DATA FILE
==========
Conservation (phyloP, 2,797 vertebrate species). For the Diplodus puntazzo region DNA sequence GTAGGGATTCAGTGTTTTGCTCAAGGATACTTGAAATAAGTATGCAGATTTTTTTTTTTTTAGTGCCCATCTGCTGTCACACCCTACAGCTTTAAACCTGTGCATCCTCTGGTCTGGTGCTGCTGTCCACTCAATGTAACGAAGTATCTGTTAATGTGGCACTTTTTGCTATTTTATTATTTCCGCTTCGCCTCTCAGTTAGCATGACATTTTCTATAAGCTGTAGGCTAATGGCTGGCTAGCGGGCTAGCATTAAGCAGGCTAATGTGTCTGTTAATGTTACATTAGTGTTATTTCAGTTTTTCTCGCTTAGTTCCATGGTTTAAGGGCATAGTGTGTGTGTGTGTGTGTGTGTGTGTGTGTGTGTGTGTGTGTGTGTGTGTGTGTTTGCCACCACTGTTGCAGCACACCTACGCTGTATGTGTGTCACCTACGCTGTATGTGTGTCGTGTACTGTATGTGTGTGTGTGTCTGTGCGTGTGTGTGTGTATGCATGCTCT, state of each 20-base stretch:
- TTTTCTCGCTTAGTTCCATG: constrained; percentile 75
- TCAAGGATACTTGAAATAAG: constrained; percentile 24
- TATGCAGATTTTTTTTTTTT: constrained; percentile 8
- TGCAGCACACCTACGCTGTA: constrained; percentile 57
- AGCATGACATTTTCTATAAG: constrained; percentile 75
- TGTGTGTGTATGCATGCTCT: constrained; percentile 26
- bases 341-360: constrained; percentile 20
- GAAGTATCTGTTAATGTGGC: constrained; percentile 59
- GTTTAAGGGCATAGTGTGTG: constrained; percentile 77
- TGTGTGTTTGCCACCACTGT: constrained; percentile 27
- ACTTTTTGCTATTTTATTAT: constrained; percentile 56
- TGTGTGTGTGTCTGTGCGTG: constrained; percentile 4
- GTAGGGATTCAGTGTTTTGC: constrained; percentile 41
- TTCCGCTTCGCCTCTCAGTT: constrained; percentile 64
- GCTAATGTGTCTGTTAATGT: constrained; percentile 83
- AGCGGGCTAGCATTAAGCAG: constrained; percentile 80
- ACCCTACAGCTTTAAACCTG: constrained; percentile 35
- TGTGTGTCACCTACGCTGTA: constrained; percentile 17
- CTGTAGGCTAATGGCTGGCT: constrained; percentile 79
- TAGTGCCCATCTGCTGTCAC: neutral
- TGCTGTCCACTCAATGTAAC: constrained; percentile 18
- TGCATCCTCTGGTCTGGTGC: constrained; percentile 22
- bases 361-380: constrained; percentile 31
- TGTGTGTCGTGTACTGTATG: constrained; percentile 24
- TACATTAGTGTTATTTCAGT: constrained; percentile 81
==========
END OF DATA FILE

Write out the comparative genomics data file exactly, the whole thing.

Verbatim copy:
Conservation (phyloP, 2,797 vertebrate species). For the Diplodus puntazzo region DNA sequence GTAGGGATTCAGTGTTTTGCTCAAGGATACTTGAAATAAGTATGCAGATTTTTTTTTTTTTAGTGCCCATCTGCTGTCACACCCTACAGCTTTAAACCTGTGCATCCTCTGGTCTGGTGCTGCTGTCCACTCAATGTAACGAAGTATCTGTTAATGTGGCACTTTTTGCTATTTTATTATTTCCGCTTCGCCTCTCAGTTAGCATGACATTTTCTATAAGCTGTAGGCTAATGGCTGGCTAGCGGGCTAGCATTAAGCAGGCTAATGTGTCTGTTAATGTTACATTAGTGTTATTTCAGTTTTTCTCGCTTAGTTCCATGGTTTAAGGGCATAGTGTGTGTGTGTGTGTGTGTGTGTGTGTGTGTGTGTGTGTGTGTGTGTGTGTGTTTGCCACCACTGTTGCAGCACACCTACGCTGTATGTGTGTCACCTACGCTGTATGTGTGTCGTGTACTGTATGTGTGTGTGTGTCTGTGCGTGTGTGTGTGTATGCATGCTCT, state of each 20-base stretch:
- TTTTCTCGCTTAGTTCCATG: constrained; percentile 75
- TCAAGGATACTTGAAATAAG: constrained; percentile 24
- TATGCAGATTTTTTTTTTTT: constrained; percentile 8
- TGCAGCACACCTACGCTGTA: constrained; percentile 57
- AGCATGACATTTTCTATAAG: constrained; percentile 75
- TGTGTGTGTATGCATGCTCT: constrained; percentile 26
- bases 341-360: constrained; percentile 20
- GAAGTATCTGTTAATGTGGC: constrained; percentile 59
- GTTTAAGGGCATAGTGTGTG: constrained; percentile 77
- TGTGTGTTTGCCACCACTGT: constrained; percentile 27
- ACTTTTTGCTATTTTATTAT: constrained; percentile 56
- TGTGTGTGTGTCTGTGCGTG: constrained; percentile 4
- GTAGGGATTCAGTGTTTTGC: constrained; percentile 41
- TTCCGCTTCGCCTCTCAGTT: constrained; percentile 64
- GCTAATGTGTCTGTTAATGT: constrained; percentile 83
- AGCGGGCTAGCATTAAGCAG: constrained; percentile 80
- ACCCTACAGCTTTAAACCTG: constrained; percentile 35
- TGTGTGTCACCTACGCTGTA: constrained; percentile 17
- CTGTAGGCTAATGGCTGGCT: constrained; percentile 79
- TAGTGCCCATCTGCTGTCAC: neutral
- TGCTGTCCACTCAATGTAAC: constrained; percentile 18
- TGCATCCTCTGGTCTGGTGC: constrained; percentile 22
- bases 361-380: constrained; percentile 31
- TGTGTGTCGTGTACTGTATG: constrained; percentile 24
- TACATTAGTGTTATTTCAGT: constrained; percentile 81